Mrs X did not seem to suffer any ill effects from the Digoxin during the night and went on to make a full recovery.

Stage 2 – Description – (Feelings)

I had been on nights for a long stretch.  It was a very busy ward with only two-night staff and I was “in charge”.  Mrs X was very ill and needed constant monitoring.

I had only ever seen 0.25mgs of Digoxin tablets and did not know there was a paediatric blue table of 0.1 mg made.  I was very reluctant to give such a big dose which is why I checked the four tablets of .25 with the doctor who looked at the tablets and said OK.  I was nervous about the dosage being so high and took Mrs X’s pulse for much longer than the customary 15 seconds.

The doctor too was under tremendous strain, his beeper kept going off and he was rushing about all over the place.  I had never met him before.  He had recently come from a paediatric ward.

Stage 3 – Evaluation

Nobody ever blamed me for the incident, neither did they reassure me.  Mrs X went on to make a full recovery and the relatives were very understanding about the situation which was a relief.  Matron was kind to me and impressed I had owned up to the error – nobody would have ever known, she said.

I felt absolutely terrified about the error though and watched Mrs X all night for signs of overdose.  I didn’t sleep all the next day and returned to my next night shift to find Mrs X better.

Stage 4 – Analysis

This incident really frightened me because I had done everything right – I had checked the dosage with both the Doctor and the junior nurse.  I had not known that you could get a 0.1 mg of Digoxin or it was blue.  I have no idea what prompted me to think about the overdose later on that night except that I had been very reluctant to give it.  The Doctor agreed I had shown him 4 white tablets who said “I thought you knew what you were doing” Which isn’t any sort of answer really.  Yet he didn’t get in trouble (like me) at all for overseeing and agreeing my mistake.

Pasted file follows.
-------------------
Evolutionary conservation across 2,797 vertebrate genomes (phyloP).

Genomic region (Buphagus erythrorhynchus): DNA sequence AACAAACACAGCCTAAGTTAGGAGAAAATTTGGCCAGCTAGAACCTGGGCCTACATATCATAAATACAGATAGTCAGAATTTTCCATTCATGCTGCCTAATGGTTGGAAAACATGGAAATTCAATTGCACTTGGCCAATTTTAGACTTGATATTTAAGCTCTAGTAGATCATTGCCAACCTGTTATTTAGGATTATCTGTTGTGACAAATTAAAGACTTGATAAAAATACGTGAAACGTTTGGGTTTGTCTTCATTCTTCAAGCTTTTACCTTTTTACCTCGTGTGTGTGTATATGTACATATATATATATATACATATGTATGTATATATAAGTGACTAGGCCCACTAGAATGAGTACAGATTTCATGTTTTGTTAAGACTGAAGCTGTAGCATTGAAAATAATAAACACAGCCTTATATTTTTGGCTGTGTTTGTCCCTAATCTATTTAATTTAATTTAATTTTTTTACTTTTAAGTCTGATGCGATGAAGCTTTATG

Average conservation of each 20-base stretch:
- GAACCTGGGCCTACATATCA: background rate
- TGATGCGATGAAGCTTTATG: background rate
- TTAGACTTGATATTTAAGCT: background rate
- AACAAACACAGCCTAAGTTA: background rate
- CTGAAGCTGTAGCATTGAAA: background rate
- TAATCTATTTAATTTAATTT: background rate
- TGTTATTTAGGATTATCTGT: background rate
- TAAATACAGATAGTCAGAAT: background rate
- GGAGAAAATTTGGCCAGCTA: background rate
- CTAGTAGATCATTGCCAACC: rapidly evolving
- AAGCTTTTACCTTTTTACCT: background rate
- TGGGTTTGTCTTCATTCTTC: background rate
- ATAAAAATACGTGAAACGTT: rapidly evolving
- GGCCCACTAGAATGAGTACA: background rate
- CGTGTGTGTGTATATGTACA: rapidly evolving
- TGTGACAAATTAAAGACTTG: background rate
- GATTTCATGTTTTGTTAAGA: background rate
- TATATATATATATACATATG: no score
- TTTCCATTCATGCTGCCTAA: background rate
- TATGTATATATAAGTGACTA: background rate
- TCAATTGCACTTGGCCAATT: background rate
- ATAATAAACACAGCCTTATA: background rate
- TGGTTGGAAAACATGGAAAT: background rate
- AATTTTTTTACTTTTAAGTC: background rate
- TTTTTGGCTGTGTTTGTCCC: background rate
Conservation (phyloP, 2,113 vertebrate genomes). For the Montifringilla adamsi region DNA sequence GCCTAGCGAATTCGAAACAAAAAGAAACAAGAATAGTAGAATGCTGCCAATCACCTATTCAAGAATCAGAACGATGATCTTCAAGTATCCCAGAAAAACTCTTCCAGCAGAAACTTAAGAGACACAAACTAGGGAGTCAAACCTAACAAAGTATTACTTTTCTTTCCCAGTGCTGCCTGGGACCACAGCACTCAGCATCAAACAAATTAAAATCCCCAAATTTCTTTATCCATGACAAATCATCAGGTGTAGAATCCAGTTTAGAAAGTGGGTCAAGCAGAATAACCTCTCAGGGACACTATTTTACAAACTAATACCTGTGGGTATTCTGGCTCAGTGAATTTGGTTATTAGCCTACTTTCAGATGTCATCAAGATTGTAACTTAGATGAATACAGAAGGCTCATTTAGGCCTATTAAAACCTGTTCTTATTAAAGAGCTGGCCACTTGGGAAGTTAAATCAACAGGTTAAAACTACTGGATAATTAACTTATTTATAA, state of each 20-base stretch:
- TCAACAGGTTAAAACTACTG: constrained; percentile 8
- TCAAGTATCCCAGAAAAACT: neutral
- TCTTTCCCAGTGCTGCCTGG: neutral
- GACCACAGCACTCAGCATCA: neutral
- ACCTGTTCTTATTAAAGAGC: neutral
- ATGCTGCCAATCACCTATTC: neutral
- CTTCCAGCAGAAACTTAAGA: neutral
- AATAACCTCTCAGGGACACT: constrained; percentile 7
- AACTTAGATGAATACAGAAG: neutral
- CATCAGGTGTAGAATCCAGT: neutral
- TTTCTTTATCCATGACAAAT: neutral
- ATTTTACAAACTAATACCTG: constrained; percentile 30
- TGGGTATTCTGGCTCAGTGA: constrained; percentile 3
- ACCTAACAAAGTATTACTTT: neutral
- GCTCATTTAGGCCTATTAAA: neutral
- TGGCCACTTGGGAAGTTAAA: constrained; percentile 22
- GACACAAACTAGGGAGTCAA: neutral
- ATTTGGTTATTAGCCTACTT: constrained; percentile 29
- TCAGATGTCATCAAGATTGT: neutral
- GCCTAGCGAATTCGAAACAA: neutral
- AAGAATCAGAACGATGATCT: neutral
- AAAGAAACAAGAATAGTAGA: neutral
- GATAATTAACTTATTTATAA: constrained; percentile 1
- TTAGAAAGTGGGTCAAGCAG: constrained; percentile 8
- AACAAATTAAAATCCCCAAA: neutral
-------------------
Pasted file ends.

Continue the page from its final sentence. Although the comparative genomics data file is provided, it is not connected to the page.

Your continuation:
I also realised how dependant patients are on the care and insights of the medical profession and the trust they put in us; I’d let Mrs X down.

I believe that this incident was down to a series of incidents linked to overwork, tiredness and misunderstandings. Plus if I’d known the Doctor better I might have had a conversation about the dose.

Stage 5 – Conclusions

I was so relieved that Mrs X survived the overdose and the relatives were understanding but, if she had a serious reaction or even died, I’m not sure I could have carried on nursing.

Stage 6 – Now What? (Action)

I have learnt to be more careful with drugs and to really understand the dosage.  If necessary now I will look up the drug in the reference books before I give them because it is my responsibility if I do it wrong.

I will always be ultra-careful with new drug scripts in the future and if I am nervous, then to go with my gut feeling and check and check again. Although, as I said to Matron, at the time I’d felt as if I done as much as I could have.

Also, if nurses in my team are involved in incidents where they have made a clinical mistake, I am always on hand to offer support and give them an opportunity to talk to me.

I never want another nurse to go through what I went through alone and I definitely do not want to harm anyone in my care.

Linked to NMC Code of Practice 14 – “Preserving Safety”

Further Information

Other of my real stories here:

I have also published a workbook for nurses where you can see the model and have space to add your own private stories. Available on Amazon. Thanks for reading and good luck in your career. J